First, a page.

Lesson 6: The Grand Staff and Ledger Lines

Lesson 6: The Grand Staff and Ledger Lines

In my last blog post, I discussed time signatures and rhythm to explain how notes written on the staff can be counted. For this lesson, we’ll be looking at how the treble and bass clef staves are joined together to make lines of music read in piano scores, as well as how to read especially high or low notes on the staff.
You know from one of my previous posts that piano music is written on a staff that has 5 lines and 4 spaces, and that there are two clefs used, treble for high pitches and bass for low ones. Music is read from left to right, and, because piano music needs to show the full range of pitches from low to high, the treble and bass staves are placed one over the other. Both staves are read as one line from left to right, and a curved bracket called a brace is used at the beginning of each line to show that the staves are meant to be read together.
As discussed in last week’s post, bar lines are used to break the line of music into measures. In piano music, they are a bit longer and run through both staves as well as the space between the staves. The time signature is also next to each clef sign.
Music written in this way is called the grand staff, which is used for all piano music. Check out what it looks like below. I’ve used arrows to show the direction your eye should follow when reading the notes, since the entire line should be read from left to right: one measure of treble clef E’s, two measures of bass clef G’s, and then the last measure of treble clef E’s.
Because some pitches played on the piano are either too high or too low to fit on the lines and spaces of the staff, the staff sometimes needs to be extended to represent those pitches. You can make the staff a bit longer by adding short lines called ledger lines above or below the staff. Ledger lines and the spaces between them are counted in the same way as the regular lines and spaces of the staff, and are seen as a continuation of the lettering order of whichever clef is being used.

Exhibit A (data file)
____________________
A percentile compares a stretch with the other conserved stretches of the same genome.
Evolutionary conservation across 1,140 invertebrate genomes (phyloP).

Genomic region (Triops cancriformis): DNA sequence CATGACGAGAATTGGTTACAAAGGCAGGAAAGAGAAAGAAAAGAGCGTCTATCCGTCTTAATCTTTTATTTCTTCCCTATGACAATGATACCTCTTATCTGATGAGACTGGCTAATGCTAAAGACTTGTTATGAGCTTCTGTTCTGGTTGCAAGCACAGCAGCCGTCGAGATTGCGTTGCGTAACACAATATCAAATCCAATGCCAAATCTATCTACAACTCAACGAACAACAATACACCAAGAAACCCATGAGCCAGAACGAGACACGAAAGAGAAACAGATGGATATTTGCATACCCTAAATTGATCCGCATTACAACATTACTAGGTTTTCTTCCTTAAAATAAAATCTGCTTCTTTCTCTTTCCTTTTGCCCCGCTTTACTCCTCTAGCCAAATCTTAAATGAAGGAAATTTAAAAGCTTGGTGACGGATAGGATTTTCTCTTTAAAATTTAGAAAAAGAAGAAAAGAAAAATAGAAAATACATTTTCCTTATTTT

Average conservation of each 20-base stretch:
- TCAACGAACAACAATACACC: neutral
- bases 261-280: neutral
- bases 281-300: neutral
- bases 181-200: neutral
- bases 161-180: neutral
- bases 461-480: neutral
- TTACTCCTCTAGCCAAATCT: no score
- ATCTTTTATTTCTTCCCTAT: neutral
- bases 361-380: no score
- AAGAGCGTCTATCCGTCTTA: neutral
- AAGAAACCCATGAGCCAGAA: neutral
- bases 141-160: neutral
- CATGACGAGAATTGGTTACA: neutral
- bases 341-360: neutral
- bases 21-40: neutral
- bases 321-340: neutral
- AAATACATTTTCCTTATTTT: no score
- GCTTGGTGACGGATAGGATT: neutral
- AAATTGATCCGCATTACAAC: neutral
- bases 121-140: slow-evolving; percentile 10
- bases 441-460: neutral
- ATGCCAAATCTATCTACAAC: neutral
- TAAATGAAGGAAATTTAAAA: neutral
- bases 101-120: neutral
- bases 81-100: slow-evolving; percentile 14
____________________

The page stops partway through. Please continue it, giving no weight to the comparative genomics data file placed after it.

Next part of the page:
Perhaps the most frequently seen ledger line note for either the treble or bass clef is Middle C, the C key directly in the center of the keyboard. Middle C is too low to fit on the treble staff and too high to fit on the bass staff, so it will need a ledger line either way. Middle C in the treble clef has one ledger line below the rest of the staff, which makes it a skip down from the first line of the treble staff (the E line). Here’s what Middle C looks like in the treble clef:
In the bass clef, Middle C has one ledger line above the rest of the staff, making it a skip up from the fifth line of the staff, which in bass clef is the A line:
Notes sitting just above or below a ledger line are one step away from the letter represented by the ledger line. For example, the treble clef note shown here is a high B. If the fifth line of the treble clef is the F line, then the ledger line represents A, and the note head is sitting on top of that A ledger line:
Here also is a bass clef example: a low D. If the first line of the bass clef is the G line, then the ledger line represents E, and the note head is just below that E ledger line:
Some notes don’t require ledger lines, but are still too high or too low to fit on the regular staff. These notes look like they’re sitting on top of the staff or hanging off of it. As with ledger lines, these notes should be seen as extensions of the letter order of the clef they’re in. In the treble clef, the note hanging off the bottom of the staff is D, since it is directly below the E line. The note sitting on top of the treble staff is G, since it is directly above the F line. Check out the examples below:
The same concept applies to bass clef. The note hanging off the bottom of the staff is F, since it is directly below the G line, and the note sitting on top of the staff is B, since it is directly above the A line:
Try writing some notes with ledger lines yourself. For a challenge, write some with anywhere between two and four ledger lines, then see if you can correctly identify the letter of the note. Mix it up and use both clefs, as well as some notes directly on the ledger line and other notes sitting above or below the ledger line.
Look out for the next lesson, which will explain rests, which are beats of silence in music, and how rests are notated. Make sure to subscribe to my mailing list for musical updates!